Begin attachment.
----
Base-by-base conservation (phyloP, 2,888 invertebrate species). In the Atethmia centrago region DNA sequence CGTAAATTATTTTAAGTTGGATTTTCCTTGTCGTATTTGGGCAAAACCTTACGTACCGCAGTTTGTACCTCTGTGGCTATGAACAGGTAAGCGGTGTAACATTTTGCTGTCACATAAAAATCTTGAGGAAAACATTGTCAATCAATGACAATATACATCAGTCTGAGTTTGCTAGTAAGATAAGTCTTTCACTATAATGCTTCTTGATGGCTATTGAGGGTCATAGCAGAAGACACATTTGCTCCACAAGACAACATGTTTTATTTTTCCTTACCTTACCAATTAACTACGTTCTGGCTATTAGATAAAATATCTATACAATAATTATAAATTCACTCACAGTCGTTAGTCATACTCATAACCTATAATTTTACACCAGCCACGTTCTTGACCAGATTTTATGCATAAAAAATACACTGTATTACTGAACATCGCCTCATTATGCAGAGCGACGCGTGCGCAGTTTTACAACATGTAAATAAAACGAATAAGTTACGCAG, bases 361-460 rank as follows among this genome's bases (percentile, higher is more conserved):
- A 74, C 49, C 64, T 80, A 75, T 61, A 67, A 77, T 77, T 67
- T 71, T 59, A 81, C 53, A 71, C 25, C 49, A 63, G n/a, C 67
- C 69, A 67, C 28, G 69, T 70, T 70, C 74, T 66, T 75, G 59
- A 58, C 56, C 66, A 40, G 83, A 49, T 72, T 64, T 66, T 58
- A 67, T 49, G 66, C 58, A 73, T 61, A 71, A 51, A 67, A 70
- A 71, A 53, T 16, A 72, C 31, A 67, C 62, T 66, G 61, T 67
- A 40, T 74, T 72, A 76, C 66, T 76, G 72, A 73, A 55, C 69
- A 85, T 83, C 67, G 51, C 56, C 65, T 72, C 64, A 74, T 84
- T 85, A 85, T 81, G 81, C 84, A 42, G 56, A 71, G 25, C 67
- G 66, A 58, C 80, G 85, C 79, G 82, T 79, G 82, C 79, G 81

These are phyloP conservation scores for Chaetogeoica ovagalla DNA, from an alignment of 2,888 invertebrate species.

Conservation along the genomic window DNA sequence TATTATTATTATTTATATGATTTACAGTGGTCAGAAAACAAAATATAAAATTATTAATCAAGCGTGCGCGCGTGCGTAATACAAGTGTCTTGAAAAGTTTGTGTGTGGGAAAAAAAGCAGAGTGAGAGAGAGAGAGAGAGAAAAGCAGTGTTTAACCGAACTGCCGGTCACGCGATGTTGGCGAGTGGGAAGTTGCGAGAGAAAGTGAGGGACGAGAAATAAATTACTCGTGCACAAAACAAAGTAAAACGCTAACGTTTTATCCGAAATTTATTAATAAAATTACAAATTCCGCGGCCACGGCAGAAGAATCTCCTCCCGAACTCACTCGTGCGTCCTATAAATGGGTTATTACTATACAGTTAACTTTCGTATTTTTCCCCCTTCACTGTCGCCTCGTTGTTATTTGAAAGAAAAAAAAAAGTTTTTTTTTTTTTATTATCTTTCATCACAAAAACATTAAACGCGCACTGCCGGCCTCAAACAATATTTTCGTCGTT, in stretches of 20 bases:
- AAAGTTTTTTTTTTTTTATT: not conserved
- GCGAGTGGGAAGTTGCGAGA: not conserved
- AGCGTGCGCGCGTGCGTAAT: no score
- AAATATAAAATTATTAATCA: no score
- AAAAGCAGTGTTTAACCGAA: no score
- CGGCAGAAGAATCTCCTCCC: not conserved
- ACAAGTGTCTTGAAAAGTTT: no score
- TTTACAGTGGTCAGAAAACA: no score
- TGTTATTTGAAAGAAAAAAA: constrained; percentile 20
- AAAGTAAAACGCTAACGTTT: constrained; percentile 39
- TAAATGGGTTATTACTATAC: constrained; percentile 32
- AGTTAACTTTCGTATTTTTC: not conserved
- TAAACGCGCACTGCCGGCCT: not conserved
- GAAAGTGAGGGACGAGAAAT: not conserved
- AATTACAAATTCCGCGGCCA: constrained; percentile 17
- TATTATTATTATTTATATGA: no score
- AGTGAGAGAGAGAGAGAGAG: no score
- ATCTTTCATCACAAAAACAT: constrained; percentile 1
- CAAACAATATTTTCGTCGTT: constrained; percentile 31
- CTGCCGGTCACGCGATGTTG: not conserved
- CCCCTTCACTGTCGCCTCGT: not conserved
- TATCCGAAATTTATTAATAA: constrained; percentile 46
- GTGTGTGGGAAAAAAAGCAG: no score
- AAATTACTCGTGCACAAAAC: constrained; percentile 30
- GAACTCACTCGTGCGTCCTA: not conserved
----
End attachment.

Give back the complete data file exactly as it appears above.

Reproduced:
Base-by-base conservation (phyloP, 2,888 invertebrate species). In the Atethmia centrago region DNA sequence CGTAAATTATTTTAAGTTGGATTTTCCTTGTCGTATTTGGGCAAAACCTTACGTACCGCAGTTTGTACCTCTGTGGCTATGAACAGGTAAGCGGTGTAACATTTTGCTGTCACATAAAAATCTTGAGGAAAACATTGTCAATCAATGACAATATACATCAGTCTGAGTTTGCTAGTAAGATAAGTCTTTCACTATAATGCTTCTTGATGGCTATTGAGGGTCATAGCAGAAGACACATTTGCTCCACAAGACAACATGTTTTATTTTTCCTTACCTTACCAATTAACTACGTTCTGGCTATTAGATAAAATATCTATACAATAATTATAAATTCACTCACAGTCGTTAGTCATACTCATAACCTATAATTTTACACCAGCCACGTTCTTGACCAGATTTTATGCATAAAAAATACACTGTATTACTGAACATCGCCTCATTATGCAGAGCGACGCGTGCGCAGTTTTACAACATGTAAATAAAACGAATAAGTTACGCAG, bases 361-460 rank as follows among this genome's bases (percentile, higher is more conserved):
- A 74, C 49, C 64, T 80, A 75, T 61, A 67, A 77, T 77, T 67
- T 71, T 59, A 81, C 53, A 71, C 25, C 49, A 63, G n/a, C 67
- C 69, A 67, C 28, G 69, T 70, T 70, C 74, T 66, T 75, G 59
- A 58, C 56, C 66, A 40, G 83, A 49, T 72, T 64, T 66, T 58
- A 67, T 49, G 66, C 58, A 73, T 61, A 71, A 51, A 67, A 70
- A 71, A 53, T 16, A 72, C 31, A 67, C 62, T 66, G 61, T 67
- A 40, T 74, T 72, A 76, C 66, T 76, G 72, A 73, A 55, C 69
- A 85, T 83, C 67, G 51, C 56, C 65, T 72, C 64, A 74, T 84
- T 85, A 85, T 81, G 81, C 84, A 42, G 56, A 71, G 25, C 67
- G 66, A 58, C 80, G 85, C 79, G 82, T 79, G 82, C 79, G 81

These are phyloP conservation scores for Chaetogeoica ovagalla DNA, from an alignment of 2,888 invertebrate species.

Conservation along the genomic window DNA sequence TATTATTATTATTTATATGATTTACAGTGGTCAGAAAACAAAATATAAAATTATTAATCAAGCGTGCGCGCGTGCGTAATACAAGTGTCTTGAAAAGTTTGTGTGTGGGAAAAAAAGCAGAGTGAGAGAGAGAGAGAGAGAAAAGCAGTGTTTAACCGAACTGCCGGTCACGCGATGTTGGCGAGTGGGAAGTTGCGAGAGAAAGTGAGGGACGAGAAATAAATTACTCGTGCACAAAACAAAGTAAAACGCTAACGTTTTATCCGAAATTTATTAATAAAATTACAAATTCCGCGGCCACGGCAGAAGAATCTCCTCCCGAACTCACTCGTGCGTCCTATAAATGGGTTATTACTATACAGTTAACTTTCGTATTTTTCCCCCTTCACTGTCGCCTCGTTGTTATTTGAAAGAAAAAAAAAAGTTTTTTTTTTTTTATTATCTTTCATCACAAAAACATTAAACGCGCACTGCCGGCCTCAAACAATATTTTCGTCGTT, in stretches of 20 bases:
- AAAGTTTTTTTTTTTTTATT: not conserved
- GCGAGTGGGAAGTTGCGAGA: not conserved
- AGCGTGCGCGCGTGCGTAAT: no score
- AAATATAAAATTATTAATCA: no score
- AAAAGCAGTGTTTAACCGAA: no score
- CGGCAGAAGAATCTCCTCCC: not conserved
- ACAAGTGTCTTGAAAAGTTT: no score
- TTTACAGTGGTCAGAAAACA: no score
- TGTTATTTGAAAGAAAAAAA: constrained; percentile 20
- AAAGTAAAACGCTAACGTTT: constrained; percentile 39
- TAAATGGGTTATTACTATAC: constrained; percentile 32
- AGTTAACTTTCGTATTTTTC: not conserved
- TAAACGCGCACTGCCGGCCT: not conserved
- GAAAGTGAGGGACGAGAAAT: not conserved
- AATTACAAATTCCGCGGCCA: constrained; percentile 17
- TATTATTATTATTTATATGA: no score
- AGTGAGAGAGAGAGAGAGAG: no score
- ATCTTTCATCACAAAAACAT: constrained; percentile 1
- CAAACAATATTTTCGTCGTT: constrained; percentile 31
- CTGCCGGTCACGCGATGTTG: not conserved
- CCCCTTCACTGTCGCCTCGT: not conserved
- TATCCGAAATTTATTAATAA: constrained; percentile 46
- GTGTGTGGGAAAAAAAGCAG: no score
- AAATTACTCGTGCACAAAAC: constrained; percentile 30
- GAACTCACTCGTGCGTCCTA: not conserved